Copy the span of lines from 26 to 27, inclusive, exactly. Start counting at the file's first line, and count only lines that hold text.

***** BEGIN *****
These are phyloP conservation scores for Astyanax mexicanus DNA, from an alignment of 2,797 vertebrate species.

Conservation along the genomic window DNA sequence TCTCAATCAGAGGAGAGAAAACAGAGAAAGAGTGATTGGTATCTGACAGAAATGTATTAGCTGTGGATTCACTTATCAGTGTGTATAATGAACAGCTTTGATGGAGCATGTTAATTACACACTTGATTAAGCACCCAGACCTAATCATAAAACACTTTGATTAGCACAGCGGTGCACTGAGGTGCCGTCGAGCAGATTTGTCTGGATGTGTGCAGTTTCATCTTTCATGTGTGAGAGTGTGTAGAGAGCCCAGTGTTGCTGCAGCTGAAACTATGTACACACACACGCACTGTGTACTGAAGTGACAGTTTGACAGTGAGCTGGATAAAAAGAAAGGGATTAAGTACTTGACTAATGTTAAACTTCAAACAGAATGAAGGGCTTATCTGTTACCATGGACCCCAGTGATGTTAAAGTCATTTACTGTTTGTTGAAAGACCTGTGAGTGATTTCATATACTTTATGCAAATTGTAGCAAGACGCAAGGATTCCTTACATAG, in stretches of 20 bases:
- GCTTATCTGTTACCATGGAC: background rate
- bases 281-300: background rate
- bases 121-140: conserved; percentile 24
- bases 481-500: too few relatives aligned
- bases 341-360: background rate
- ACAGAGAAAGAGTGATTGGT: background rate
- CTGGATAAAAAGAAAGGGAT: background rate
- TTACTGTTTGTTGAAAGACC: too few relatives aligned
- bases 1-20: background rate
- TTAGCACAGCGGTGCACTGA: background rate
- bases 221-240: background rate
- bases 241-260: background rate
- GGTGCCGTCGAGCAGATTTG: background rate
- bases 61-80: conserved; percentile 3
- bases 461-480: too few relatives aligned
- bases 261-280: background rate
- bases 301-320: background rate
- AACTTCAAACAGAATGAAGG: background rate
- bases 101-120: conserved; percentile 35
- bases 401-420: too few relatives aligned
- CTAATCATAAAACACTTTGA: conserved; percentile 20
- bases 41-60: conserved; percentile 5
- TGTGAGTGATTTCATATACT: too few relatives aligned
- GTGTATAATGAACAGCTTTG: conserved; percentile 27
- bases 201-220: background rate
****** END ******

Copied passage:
- GTGTATAATGAACAGCTTTG: conserved; percentile 27
- bases 201-220: background rate